Characterizing the fate and transport of Chemicals of Emerging Concerns (CECs) from integrated bioenergy and manure management system

Young Hwan Shin, Lance C. Schideman

Research output: Chapter in Book/Report/Conference proceedingConference contribution

Abstract

Animal manure and human wastewater contains Chemicals of Emerging Concerns (CECs) that potentially cause undesirable ecological or health effects. For instance, estrogenic hormones such as 17β - estradiol (E2) can have adverse effects on the reproductive biology of vertebrates at low concentration range (10-100 ng/L) (Irwin et at., 2001; Routledge et al., 1998; Schuh et ai, 2011). Antibiotics resistant bacteria that cause life threatening infections can be developed from exposure to low level of antibiotics because 30 - 90% of drugs are excreted unaltered state in urine and feces (Wise et al., 1998; Sarmah et al., 2006; Berge et al., 2006). Another important aspect of the manure management is to reduce the sustainability concerns and increase the application of waste to energy process by enhancing renewable energy production. The Liquid Portion of Animal Manure (LPAM) was produced using 0.45 pm filter from swine manure slurry that contains many bioactive compounds because livestock manure is typically more concentrated with less treatment than human waste. A mixed algal bacterial bioreactor was operated to extract CECs from the LP AM with increasing organic loading rates (190.5 to 571.4 mg sCOD/Ud), and biomass was harvested for biofuel feedstock. Hydrothermal liquefaction (HTL) and catalytic hydrothermal gasification (CHG) were performed with 8 different conditions (Tempt: 200 - 350 °C; Time: 30 - 60 min) to determine the optimal conditions for renewable energy production and their effects on the fate of bioactive CECs. Assay Design ELISA tests and GC/MS analysis were used to measure concentrations of the CECs (17β - estradiol) pre-and post-algal bioreactor and hydrothermal conversion processes. The goal of research is to investigate a novel treatment system, using the combination of the thermochemical waste to energy processes with the algal treatment, can synergistically extract CECs from manure and convert them into valuable bioenergy. The concentration of sCOD and E2 in the LPAM were 3937 mg/L and 132 - 165 ng/L. The biomass productivity of mixed algal bioreactor was 819mg/Ud under 517 mg sCOD/Ud loading rate, and influent sCOD and TN (3937 mg/L; 1540 mg/L) were decreased to 720 mg/L and 430 mg/L. The optimal operating conditions of HTL for bioenergy and CECs removal was 300 °C and 60 min. This research will contribute to develop a cost-effective system to reduce water pollution and increase bioenergy production opportunities for reuse of the aqueous fraction of manure. The main approach of this research is to develop and analyze a novel and cost-effective manure management system that can simultaneously produce bioenergy and remove emerging contaminants. These following list identifies the specific objectives designed to achieve this goal: 1) Develop and apply analytical methods to characterize the liquid portion of animal manure (LPAM) and the impacts of bioactive chemicals of emerging concern (CECs) in the LPAM. Develop a fluctuation test to measure antibiotic resistance in bacterial populations exposed to antibiotics in wastewater and eliminates false negatives. 2) Demonstrate the ability to extract and concentrate CECs and other organics from LPAM to create a feedstock for bioenergy production. 3) Survey a range of reaction temperatures and reaction times for the determination of suitable conditions for providing both removal of bioactive CECs and bio-energy production via hydrothermal conversion processes. Develop a method to analyze antibiotics and their breakdown products in LPAM and the HTL aqueous phase. 4) Integrate the process.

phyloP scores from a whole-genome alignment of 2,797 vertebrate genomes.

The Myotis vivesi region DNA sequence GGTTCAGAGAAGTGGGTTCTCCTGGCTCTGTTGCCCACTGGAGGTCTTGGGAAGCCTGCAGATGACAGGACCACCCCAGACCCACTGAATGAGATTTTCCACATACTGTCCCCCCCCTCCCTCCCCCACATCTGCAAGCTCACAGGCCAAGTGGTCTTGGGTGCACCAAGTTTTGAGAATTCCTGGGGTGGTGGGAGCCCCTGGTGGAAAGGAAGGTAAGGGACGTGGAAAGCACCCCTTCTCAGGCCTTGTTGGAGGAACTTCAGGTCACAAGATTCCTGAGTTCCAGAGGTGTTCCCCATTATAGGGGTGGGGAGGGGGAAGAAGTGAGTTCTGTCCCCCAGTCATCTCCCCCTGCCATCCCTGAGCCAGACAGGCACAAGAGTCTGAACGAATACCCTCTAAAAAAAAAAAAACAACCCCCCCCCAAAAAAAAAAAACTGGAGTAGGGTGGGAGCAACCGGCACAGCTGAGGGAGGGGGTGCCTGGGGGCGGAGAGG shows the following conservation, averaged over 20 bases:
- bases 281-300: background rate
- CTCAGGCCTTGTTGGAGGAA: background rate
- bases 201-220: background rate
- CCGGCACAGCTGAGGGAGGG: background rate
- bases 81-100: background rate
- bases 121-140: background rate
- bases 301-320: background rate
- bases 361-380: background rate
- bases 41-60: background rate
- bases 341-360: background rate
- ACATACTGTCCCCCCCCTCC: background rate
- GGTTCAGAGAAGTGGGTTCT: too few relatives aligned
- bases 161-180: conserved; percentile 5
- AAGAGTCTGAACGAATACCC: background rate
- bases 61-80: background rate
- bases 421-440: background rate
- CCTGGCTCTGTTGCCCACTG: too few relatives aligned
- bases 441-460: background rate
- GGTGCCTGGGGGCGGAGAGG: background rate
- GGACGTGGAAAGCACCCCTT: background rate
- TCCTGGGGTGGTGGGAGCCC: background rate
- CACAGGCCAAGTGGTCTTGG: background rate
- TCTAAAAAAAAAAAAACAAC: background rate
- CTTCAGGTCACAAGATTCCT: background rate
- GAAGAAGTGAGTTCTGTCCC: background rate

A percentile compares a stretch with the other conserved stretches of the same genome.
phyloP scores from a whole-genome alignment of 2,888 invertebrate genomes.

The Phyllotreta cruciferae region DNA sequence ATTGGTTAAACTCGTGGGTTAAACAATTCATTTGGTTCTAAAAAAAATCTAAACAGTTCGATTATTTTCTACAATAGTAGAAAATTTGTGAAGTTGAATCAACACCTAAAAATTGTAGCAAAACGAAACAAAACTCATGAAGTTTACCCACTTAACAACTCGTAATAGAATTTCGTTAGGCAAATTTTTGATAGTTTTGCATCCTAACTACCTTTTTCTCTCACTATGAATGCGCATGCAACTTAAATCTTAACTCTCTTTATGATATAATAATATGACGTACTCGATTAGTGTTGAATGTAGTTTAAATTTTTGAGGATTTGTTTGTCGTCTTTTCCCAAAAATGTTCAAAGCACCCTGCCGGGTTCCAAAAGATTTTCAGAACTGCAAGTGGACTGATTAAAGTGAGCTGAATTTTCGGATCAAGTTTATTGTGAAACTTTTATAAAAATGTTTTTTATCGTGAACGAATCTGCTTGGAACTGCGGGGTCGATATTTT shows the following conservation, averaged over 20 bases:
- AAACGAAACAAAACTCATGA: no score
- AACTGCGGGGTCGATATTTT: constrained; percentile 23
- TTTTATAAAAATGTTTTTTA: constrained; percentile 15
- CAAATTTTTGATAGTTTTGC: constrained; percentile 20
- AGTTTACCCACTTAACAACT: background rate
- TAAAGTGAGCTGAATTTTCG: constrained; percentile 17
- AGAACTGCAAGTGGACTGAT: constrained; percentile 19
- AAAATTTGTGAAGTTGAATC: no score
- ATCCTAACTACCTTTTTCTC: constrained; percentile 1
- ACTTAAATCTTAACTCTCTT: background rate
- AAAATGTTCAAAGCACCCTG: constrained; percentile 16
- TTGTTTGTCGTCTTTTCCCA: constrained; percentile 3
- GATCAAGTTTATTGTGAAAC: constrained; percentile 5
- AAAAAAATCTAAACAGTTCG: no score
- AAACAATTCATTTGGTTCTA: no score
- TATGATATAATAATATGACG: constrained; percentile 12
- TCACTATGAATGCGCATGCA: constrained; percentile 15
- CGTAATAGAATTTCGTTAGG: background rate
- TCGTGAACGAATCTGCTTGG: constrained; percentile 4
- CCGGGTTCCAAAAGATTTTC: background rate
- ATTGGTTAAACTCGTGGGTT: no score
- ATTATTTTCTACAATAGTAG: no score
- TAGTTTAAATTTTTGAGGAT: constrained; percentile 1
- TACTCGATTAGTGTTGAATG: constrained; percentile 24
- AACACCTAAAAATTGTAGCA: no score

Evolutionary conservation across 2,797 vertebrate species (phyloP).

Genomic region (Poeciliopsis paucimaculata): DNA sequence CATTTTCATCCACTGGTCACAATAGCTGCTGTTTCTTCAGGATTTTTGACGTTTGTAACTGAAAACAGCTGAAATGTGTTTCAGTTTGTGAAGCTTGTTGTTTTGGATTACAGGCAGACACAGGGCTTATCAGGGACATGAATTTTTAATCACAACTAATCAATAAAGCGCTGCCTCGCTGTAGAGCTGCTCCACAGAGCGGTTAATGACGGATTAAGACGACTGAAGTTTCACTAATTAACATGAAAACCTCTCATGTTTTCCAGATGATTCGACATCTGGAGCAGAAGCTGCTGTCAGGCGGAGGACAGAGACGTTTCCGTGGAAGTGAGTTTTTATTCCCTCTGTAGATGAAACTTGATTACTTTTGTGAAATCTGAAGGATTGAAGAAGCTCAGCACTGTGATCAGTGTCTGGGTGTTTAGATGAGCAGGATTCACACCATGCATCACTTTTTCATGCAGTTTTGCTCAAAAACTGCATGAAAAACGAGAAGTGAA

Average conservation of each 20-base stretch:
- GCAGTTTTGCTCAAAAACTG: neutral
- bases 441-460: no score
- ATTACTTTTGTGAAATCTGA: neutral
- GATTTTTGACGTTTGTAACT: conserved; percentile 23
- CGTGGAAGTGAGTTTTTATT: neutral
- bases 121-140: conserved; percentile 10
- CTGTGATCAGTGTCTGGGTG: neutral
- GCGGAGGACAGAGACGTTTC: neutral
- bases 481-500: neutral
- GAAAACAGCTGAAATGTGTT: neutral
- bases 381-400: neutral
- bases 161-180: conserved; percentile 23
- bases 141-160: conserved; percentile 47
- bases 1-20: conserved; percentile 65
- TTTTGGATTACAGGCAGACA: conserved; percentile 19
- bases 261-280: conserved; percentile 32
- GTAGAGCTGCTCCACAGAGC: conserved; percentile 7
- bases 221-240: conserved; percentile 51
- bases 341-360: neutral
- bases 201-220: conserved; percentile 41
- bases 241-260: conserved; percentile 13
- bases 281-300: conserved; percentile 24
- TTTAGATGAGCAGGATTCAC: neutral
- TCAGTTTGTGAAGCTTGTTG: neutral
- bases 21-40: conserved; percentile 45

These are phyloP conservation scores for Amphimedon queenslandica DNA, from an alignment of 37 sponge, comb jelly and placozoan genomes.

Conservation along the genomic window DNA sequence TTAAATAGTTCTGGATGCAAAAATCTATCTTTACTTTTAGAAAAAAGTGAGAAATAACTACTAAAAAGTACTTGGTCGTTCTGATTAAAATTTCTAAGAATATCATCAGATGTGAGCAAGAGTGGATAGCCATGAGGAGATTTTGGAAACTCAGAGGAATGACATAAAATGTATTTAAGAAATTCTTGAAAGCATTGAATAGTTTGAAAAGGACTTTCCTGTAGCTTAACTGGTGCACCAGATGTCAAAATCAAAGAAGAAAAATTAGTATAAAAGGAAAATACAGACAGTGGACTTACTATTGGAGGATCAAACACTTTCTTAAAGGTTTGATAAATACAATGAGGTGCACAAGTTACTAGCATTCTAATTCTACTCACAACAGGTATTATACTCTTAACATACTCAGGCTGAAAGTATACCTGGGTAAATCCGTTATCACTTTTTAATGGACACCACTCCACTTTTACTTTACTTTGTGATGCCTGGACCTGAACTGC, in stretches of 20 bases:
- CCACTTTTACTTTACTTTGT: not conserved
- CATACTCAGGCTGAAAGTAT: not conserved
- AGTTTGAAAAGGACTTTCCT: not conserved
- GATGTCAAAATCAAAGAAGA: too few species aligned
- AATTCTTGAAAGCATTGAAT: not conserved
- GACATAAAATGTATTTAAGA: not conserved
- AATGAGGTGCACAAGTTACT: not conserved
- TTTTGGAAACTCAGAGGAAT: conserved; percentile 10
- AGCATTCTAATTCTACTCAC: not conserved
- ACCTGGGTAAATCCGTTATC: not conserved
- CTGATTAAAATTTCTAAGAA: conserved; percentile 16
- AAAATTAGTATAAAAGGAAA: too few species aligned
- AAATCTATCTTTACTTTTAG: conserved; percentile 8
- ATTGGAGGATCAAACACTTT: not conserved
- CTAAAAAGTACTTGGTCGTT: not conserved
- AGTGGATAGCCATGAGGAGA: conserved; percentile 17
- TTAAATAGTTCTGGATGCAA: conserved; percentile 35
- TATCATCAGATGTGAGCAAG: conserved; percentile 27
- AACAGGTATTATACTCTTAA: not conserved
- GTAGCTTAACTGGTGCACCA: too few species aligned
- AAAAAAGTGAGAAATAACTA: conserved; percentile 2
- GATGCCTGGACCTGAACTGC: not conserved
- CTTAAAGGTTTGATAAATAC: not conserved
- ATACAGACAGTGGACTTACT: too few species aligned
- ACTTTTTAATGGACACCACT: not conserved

Original languageEnglish (US)
Title of host publicationAmerican Society of Agricultural and Biological Engineers Annual International Meeting 2015
PublisherAmerican Society of Agricultural and Biological Engineers
Pages3050-3057
Number of pages8
ISBN (Electronic)9781510810501
StatePublished - Jan 1 2015
EventAmerican Society of Agricultural and Biological Engineers Annual International Meeting 2015 - New Orleans, United States
Duration: Jul 26 2015Jul 29 2015

Publication series

NameAmerican Society of Agricultural and Biological Engineers Annual International Meeting 2015
Volume4

Other

OtherAmerican Society of Agricultural and Biological Engineers Annual International Meeting 2015
CountryUnited States
CityNew Orleans
Period7/26/157/29/15

Keywords

  • Algae
  • Bioenergy
  • Chemicals of emerging concerns (CECs)
  • Manure management
  • Wastewater treatment

ASJC Scopus subject areas

  • Bioengineering
  • Agronomy and Crop Science

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